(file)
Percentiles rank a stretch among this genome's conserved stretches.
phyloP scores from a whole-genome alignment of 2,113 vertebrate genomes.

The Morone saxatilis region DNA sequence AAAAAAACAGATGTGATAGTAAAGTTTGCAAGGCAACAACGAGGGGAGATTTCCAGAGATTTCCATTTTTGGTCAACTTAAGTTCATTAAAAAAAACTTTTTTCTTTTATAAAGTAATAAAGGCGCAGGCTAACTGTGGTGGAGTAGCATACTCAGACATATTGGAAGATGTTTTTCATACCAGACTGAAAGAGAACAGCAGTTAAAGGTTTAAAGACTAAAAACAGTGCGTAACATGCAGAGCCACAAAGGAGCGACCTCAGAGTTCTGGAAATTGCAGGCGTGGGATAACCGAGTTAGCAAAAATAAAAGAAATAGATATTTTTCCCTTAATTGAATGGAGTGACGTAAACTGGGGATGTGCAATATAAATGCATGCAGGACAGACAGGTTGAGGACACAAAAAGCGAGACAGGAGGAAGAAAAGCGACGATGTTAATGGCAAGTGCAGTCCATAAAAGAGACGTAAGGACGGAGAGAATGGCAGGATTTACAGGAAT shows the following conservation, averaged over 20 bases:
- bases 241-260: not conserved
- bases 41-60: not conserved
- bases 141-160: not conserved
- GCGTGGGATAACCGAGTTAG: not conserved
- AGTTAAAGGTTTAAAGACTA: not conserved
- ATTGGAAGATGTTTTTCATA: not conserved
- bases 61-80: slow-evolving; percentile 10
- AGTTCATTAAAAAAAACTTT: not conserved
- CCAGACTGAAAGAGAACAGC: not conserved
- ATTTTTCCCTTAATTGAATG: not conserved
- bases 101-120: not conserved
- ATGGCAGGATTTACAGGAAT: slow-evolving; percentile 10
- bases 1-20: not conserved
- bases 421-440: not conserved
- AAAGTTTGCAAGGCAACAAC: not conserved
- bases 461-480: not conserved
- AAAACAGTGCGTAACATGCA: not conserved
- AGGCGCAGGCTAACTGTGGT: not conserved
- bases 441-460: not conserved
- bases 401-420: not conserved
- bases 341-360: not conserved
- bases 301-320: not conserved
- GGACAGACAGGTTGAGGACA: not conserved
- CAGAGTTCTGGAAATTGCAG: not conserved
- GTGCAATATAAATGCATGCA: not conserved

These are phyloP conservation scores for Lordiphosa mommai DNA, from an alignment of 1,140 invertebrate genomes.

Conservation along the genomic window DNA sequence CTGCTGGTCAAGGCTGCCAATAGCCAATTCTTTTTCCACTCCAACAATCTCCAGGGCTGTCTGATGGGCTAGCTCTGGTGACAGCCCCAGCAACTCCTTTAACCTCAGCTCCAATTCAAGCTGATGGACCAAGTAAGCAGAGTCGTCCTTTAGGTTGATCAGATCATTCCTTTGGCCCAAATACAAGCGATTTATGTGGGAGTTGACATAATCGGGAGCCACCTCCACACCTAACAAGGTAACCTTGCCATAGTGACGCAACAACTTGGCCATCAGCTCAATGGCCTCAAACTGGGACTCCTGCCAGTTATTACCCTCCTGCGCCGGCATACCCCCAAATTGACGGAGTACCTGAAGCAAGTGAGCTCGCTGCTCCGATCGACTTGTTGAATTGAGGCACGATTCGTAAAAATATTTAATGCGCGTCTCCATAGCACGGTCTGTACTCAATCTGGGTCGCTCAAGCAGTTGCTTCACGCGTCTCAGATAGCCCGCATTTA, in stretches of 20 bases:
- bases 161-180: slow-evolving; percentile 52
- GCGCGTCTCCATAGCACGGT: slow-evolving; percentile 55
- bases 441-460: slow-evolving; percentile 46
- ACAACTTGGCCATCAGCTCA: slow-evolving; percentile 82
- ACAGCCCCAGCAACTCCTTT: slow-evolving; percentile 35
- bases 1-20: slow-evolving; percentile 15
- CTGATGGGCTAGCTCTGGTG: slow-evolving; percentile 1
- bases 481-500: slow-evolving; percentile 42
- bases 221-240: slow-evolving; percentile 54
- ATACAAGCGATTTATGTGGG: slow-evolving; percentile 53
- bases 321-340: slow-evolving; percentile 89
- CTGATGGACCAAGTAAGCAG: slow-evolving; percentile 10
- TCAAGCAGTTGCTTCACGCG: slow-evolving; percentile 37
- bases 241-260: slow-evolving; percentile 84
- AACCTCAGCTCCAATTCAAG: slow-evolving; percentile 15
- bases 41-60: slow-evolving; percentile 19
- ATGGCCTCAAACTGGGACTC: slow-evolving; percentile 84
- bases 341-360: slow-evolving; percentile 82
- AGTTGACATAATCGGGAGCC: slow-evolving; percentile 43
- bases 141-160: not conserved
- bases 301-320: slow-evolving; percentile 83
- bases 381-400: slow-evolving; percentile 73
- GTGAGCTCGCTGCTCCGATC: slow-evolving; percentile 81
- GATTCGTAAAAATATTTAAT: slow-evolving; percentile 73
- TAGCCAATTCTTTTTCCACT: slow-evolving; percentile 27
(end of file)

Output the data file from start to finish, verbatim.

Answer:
Percentiles rank a stretch among this genome's conserved stretches.
phyloP scores from a whole-genome alignment of 2,113 vertebrate genomes.

The Morone saxatilis region DNA sequence AAAAAAACAGATGTGATAGTAAAGTTTGCAAGGCAACAACGAGGGGAGATTTCCAGAGATTTCCATTTTTGGTCAACTTAAGTTCATTAAAAAAAACTTTTTTCTTTTATAAAGTAATAAAGGCGCAGGCTAACTGTGGTGGAGTAGCATACTCAGACATATTGGAAGATGTTTTTCATACCAGACTGAAAGAGAACAGCAGTTAAAGGTTTAAAGACTAAAAACAGTGCGTAACATGCAGAGCCACAAAGGAGCGACCTCAGAGTTCTGGAAATTGCAGGCGTGGGATAACCGAGTTAGCAAAAATAAAAGAAATAGATATTTTTCCCTTAATTGAATGGAGTGACGTAAACTGGGGATGTGCAATATAAATGCATGCAGGACAGACAGGTTGAGGACACAAAAAGCGAGACAGGAGGAAGAAAAGCGACGATGTTAATGGCAAGTGCAGTCCATAAAAGAGACGTAAGGACGGAGAGAATGGCAGGATTTACAGGAAT shows the following conservation, averaged over 20 bases:
- bases 241-260: not conserved
- bases 41-60: not conserved
- bases 141-160: not conserved
- GCGTGGGATAACCGAGTTAG: not conserved
- AGTTAAAGGTTTAAAGACTA: not conserved
- ATTGGAAGATGTTTTTCATA: not conserved
- bases 61-80: slow-evolving; percentile 10
- AGTTCATTAAAAAAAACTTT: not conserved
- CCAGACTGAAAGAGAACAGC: not conserved
- ATTTTTCCCTTAATTGAATG: not conserved
- bases 101-120: not conserved
- ATGGCAGGATTTACAGGAAT: slow-evolving; percentile 10
- bases 1-20: not conserved
- bases 421-440: not conserved
- AAAGTTTGCAAGGCAACAAC: not conserved
- bases 461-480: not conserved
- AAAACAGTGCGTAACATGCA: not conserved
- AGGCGCAGGCTAACTGTGGT: not conserved
- bases 441-460: not conserved
- bases 401-420: not conserved
- bases 341-360: not conserved
- bases 301-320: not conserved
- GGACAGACAGGTTGAGGACA: not conserved
- CAGAGTTCTGGAAATTGCAG: not conserved
- GTGCAATATAAATGCATGCA: not conserved

These are phyloP conservation scores for Lordiphosa mommai DNA, from an alignment of 1,140 invertebrate genomes.

Conservation along the genomic window DNA sequence CTGCTGGTCAAGGCTGCCAATAGCCAATTCTTTTTCCACTCCAACAATCTCCAGGGCTGTCTGATGGGCTAGCTCTGGTGACAGCCCCAGCAACTCCTTTAACCTCAGCTCCAATTCAAGCTGATGGACCAAGTAAGCAGAGTCGTCCTTTAGGTTGATCAGATCATTCCTTTGGCCCAAATACAAGCGATTTATGTGGGAGTTGACATAATCGGGAGCCACCTCCACACCTAACAAGGTAACCTTGCCATAGTGACGCAACAACTTGGCCATCAGCTCAATGGCCTCAAACTGGGACTCCTGCCAGTTATTACCCTCCTGCGCCGGCATACCCCCAAATTGACGGAGTACCTGAAGCAAGTGAGCTCGCTGCTCCGATCGACTTGTTGAATTGAGGCACGATTCGTAAAAATATTTAATGCGCGTCTCCATAGCACGGTCTGTACTCAATCTGGGTCGCTCAAGCAGTTGCTTCACGCGTCTCAGATAGCCCGCATTTA, in stretches of 20 bases:
- bases 161-180: slow-evolving; percentile 52
- GCGCGTCTCCATAGCACGGT: slow-evolving; percentile 55
- bases 441-460: slow-evolving; percentile 46
- ACAACTTGGCCATCAGCTCA: slow-evolving; percentile 82
- ACAGCCCCAGCAACTCCTTT: slow-evolving; percentile 35
- bases 1-20: slow-evolving; percentile 15
- CTGATGGGCTAGCTCTGGTG: slow-evolving; percentile 1
- bases 481-500: slow-evolving; percentile 42
- bases 221-240: slow-evolving; percentile 54
- ATACAAGCGATTTATGTGGG: slow-evolving; percentile 53
- bases 321-340: slow-evolving; percentile 89
- CTGATGGACCAAGTAAGCAG: slow-evolving; percentile 10
- TCAAGCAGTTGCTTCACGCG: slow-evolving; percentile 37
- bases 241-260: slow-evolving; percentile 84
- AACCTCAGCTCCAATTCAAG: slow-evolving; percentile 15
- bases 41-60: slow-evolving; percentile 19
- ATGGCCTCAAACTGGGACTC: slow-evolving; percentile 84
- bases 341-360: slow-evolving; percentile 82
- AGTTGACATAATCGGGAGCC: slow-evolving; percentile 43
- bases 141-160: not conserved
- bases 301-320: slow-evolving; percentile 83
- bases 381-400: slow-evolving; percentile 73
- GTGAGCTCGCTGCTCCGATC: slow-evolving; percentile 81
- GATTCGTAAAAATATTTAAT: slow-evolving; percentile 73
- TAGCCAATTCTTTTTCCACT: slow-evolving; percentile 27